History repeats itself.
George Santayana once stated, “those who cannot remember the past are condemned to repeat it.” This fact holds true with every aspect of one’s life, especially in one’s financial life. And especially in the world of scams. If you’re not up to date and familiar with the latest scams and schemes circulating the financial world, chances are, you may be more susceptible to falling victim to fraud.
Last week I posted an article with the Better Business Bureau’s Top Ten Scams of 2011 which listed nine categories of scams and the BBB’s acclaimed “Scam of The Year” (which actually turned out to be the BBB phishing scam!). This week I bring to you more scams of the past year to help you keep your eyes pealed and your brain alert to scams and cons which could leave you out of money and with financial hardships.
AOL’s money and finance site, DailyFinance.com, published the following list of top scams and alerts of 2011 which you should familiarize yourself with to stay on top of the scam game for 2012:
“The (fake) tax man cometh:
Identity thieves last year targeted consumers with bogus e-mails, claiming a W-2 form was not submitted and providing a link to a site for them to input their information. Problem was, the link directed taxpayers to a malicious site that could harvest that information, such as Social Security numbers and addresses, which could later be useful in hacking their bank accounts – Source.
Hackers tweak an older thievery technique:
A phishing attack with a twist made the rounds in March, targeting users of eBay’s PayPal, Bank of America, Lloyds, and TSB customers. the U.S. Computer Emergency Readiness Team (US-Cert) sounded the alarm that the malicious Web page is stored on a user’s computer, rather than directing them to a Web page loaded with malicious software. As a result, the hackers are able to bypass common anti-phishing software – Source.
The FBI announced in November the arrest of six Estonian nationals, who were charged with running a major Internet fraud ring that infected millions of computers worldwide with a virus. That virus provided the window that alleged thieves needed to commandeer consumer’ computers and direct them to Web pages where advertisements were posted. Unbeknownst to the advertisers, they were paying the alleged thieves for website traffic that did not come willingly to the sites. The FBI claimed the Estonian nationals manipulated the multibillion-dollar Internet advertising industry to earn at least $14 million in illicit fees – Source.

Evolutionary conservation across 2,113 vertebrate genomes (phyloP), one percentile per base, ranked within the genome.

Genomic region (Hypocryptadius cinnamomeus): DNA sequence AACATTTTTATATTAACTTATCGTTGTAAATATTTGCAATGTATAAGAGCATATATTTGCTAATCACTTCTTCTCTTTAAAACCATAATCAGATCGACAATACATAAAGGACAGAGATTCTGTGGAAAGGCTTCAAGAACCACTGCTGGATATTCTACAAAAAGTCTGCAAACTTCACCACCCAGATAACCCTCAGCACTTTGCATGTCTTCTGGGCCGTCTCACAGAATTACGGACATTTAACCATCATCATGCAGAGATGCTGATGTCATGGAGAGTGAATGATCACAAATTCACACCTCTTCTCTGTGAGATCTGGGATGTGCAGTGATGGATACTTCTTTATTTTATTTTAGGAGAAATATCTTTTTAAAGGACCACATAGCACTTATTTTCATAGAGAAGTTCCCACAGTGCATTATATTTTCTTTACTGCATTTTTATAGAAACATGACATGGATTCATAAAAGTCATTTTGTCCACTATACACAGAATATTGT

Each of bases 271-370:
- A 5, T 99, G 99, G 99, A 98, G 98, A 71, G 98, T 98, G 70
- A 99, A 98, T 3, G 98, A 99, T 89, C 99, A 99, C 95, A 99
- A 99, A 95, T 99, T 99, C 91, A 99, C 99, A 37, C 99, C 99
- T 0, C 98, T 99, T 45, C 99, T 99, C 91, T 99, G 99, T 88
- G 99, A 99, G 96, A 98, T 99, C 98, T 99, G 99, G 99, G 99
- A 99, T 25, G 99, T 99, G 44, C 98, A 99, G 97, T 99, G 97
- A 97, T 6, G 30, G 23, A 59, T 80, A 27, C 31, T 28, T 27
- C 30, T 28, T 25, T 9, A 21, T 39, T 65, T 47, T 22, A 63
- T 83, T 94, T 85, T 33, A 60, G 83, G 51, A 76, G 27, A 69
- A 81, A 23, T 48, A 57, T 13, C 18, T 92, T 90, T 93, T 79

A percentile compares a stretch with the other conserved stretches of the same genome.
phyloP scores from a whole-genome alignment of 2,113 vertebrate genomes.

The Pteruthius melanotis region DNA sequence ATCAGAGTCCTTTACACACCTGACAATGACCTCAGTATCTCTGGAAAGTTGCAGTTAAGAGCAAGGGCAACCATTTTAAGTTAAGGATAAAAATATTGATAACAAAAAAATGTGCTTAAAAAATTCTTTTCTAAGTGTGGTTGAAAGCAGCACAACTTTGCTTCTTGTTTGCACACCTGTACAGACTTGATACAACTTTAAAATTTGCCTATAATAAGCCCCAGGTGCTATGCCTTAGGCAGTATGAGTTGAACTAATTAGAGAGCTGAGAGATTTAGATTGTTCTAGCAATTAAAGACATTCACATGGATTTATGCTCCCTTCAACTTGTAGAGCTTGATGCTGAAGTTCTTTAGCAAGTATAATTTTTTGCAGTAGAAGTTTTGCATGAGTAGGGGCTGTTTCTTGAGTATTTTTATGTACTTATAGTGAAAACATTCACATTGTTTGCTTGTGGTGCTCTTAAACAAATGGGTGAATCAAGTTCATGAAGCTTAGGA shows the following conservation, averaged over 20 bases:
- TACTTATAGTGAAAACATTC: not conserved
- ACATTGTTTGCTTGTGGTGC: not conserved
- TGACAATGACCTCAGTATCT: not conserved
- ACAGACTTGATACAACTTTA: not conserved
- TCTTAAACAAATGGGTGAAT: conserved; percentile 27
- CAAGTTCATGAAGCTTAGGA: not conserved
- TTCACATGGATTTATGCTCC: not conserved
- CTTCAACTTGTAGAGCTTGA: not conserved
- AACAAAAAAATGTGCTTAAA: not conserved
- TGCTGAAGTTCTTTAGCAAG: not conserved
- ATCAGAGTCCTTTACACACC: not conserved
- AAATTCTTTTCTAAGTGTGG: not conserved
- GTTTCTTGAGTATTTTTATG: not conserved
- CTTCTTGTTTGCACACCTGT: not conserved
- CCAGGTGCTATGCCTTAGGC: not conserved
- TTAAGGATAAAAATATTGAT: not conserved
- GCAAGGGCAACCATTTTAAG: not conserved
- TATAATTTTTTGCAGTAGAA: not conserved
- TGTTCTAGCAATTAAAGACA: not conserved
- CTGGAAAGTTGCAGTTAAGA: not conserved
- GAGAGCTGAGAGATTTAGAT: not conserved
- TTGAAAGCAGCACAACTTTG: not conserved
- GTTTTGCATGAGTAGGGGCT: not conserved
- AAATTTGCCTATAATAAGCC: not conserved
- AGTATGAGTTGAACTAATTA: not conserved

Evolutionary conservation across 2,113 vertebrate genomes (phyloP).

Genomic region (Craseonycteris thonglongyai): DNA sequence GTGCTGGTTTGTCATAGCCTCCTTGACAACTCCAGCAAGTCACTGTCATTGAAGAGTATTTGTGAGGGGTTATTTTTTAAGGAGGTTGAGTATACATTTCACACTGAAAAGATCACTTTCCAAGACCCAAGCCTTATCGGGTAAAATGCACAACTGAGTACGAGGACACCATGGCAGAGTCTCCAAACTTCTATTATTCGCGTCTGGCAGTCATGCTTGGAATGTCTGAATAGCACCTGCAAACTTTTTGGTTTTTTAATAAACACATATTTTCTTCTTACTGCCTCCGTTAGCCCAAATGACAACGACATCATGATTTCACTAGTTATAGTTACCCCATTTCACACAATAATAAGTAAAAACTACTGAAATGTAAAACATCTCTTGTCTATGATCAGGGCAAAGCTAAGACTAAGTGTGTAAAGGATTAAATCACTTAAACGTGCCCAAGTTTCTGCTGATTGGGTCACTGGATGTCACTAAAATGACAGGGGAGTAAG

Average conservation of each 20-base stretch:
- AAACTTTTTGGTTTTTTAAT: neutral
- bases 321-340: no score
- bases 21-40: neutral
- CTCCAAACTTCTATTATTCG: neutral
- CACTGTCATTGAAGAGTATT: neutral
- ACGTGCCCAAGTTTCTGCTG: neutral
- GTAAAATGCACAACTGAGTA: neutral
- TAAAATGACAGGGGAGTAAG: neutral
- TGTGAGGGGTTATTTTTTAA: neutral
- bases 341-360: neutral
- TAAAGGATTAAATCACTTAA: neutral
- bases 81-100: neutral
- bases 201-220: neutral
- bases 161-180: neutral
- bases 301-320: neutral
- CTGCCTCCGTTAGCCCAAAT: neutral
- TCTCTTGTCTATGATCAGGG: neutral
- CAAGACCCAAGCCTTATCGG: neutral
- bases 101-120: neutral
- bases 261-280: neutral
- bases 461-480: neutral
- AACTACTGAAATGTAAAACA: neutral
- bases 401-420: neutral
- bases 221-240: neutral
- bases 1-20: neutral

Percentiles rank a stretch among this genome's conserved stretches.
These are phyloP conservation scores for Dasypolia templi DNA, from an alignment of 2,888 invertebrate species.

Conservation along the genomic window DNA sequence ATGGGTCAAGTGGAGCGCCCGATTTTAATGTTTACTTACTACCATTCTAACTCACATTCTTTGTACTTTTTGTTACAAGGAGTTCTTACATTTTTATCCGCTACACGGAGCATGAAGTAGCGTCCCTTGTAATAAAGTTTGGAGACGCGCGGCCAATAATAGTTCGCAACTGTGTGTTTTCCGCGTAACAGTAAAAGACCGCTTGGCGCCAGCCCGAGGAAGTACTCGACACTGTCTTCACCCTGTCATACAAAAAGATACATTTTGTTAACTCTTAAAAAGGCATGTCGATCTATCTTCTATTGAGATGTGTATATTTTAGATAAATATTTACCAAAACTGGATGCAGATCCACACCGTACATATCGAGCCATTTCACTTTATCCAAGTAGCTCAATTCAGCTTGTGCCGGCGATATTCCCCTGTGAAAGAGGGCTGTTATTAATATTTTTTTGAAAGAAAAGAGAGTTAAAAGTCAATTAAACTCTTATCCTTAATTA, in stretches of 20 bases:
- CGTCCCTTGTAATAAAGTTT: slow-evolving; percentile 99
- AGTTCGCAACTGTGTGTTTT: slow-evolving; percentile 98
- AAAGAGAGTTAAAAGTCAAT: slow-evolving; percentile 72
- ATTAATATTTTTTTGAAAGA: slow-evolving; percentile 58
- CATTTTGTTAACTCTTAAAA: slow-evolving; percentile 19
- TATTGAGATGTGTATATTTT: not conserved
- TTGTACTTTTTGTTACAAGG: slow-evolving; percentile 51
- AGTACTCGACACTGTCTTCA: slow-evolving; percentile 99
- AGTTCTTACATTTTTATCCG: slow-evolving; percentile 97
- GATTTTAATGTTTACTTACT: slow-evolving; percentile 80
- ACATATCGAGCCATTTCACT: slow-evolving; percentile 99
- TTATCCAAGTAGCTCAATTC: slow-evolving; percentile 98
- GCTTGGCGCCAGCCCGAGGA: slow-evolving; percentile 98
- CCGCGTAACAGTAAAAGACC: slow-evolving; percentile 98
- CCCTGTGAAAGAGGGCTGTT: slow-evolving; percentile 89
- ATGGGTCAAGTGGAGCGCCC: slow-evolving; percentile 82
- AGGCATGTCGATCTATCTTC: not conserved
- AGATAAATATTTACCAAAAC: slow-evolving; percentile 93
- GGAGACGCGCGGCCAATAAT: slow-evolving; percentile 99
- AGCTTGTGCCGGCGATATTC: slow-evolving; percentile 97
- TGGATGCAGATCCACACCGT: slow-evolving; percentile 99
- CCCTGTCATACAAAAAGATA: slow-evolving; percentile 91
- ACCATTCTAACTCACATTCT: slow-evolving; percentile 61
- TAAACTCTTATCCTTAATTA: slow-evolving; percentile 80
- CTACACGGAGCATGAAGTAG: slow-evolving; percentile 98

Getting past the gatekeeper:
E-mail marketer Epsilon, which hosts databases of seven of the top 10 companies in the Fortune 500 and hundreds of others, suffered an attack by hackers in late March. The attack left customers of such major brands like Citigroup, Disney, and Marriott vulnerable to potential phishing scams, which attempt to steal valuable personal information such as bank account of social security numbers – Source.
Being used to unknowingly aid in medical fraud:
More than 80 medical-equipment companies received a less-than-merry notice right before the holidays when Allstate Insurance Company filed a $6.3 million lawsuit to recover money it paid out for durable medical equipment, supplies, and orthotic devices. According to the complaint, retailers (and their owners, in conspiracy with wholesalers) submitted misleading and fraudulent bills using customers’ personal-injury-protection benefits.
And in February, 20 individuals – including three doctors – were charged for allegedly bilking the government out of $200 million in Medicare costs for mental-health services. The elaborate scheme involved officials at community health centers paying kickbacks for patient referrals and billing Medicare for care that was not necessary, and in many instances, never provided. And Medicare wasn’t the only victim. The patients who unknowingly were used to bilk the government were from halfway houses and assisted-living facilities – Source.”
If you have been scammed and would like to file a scam report, please click here.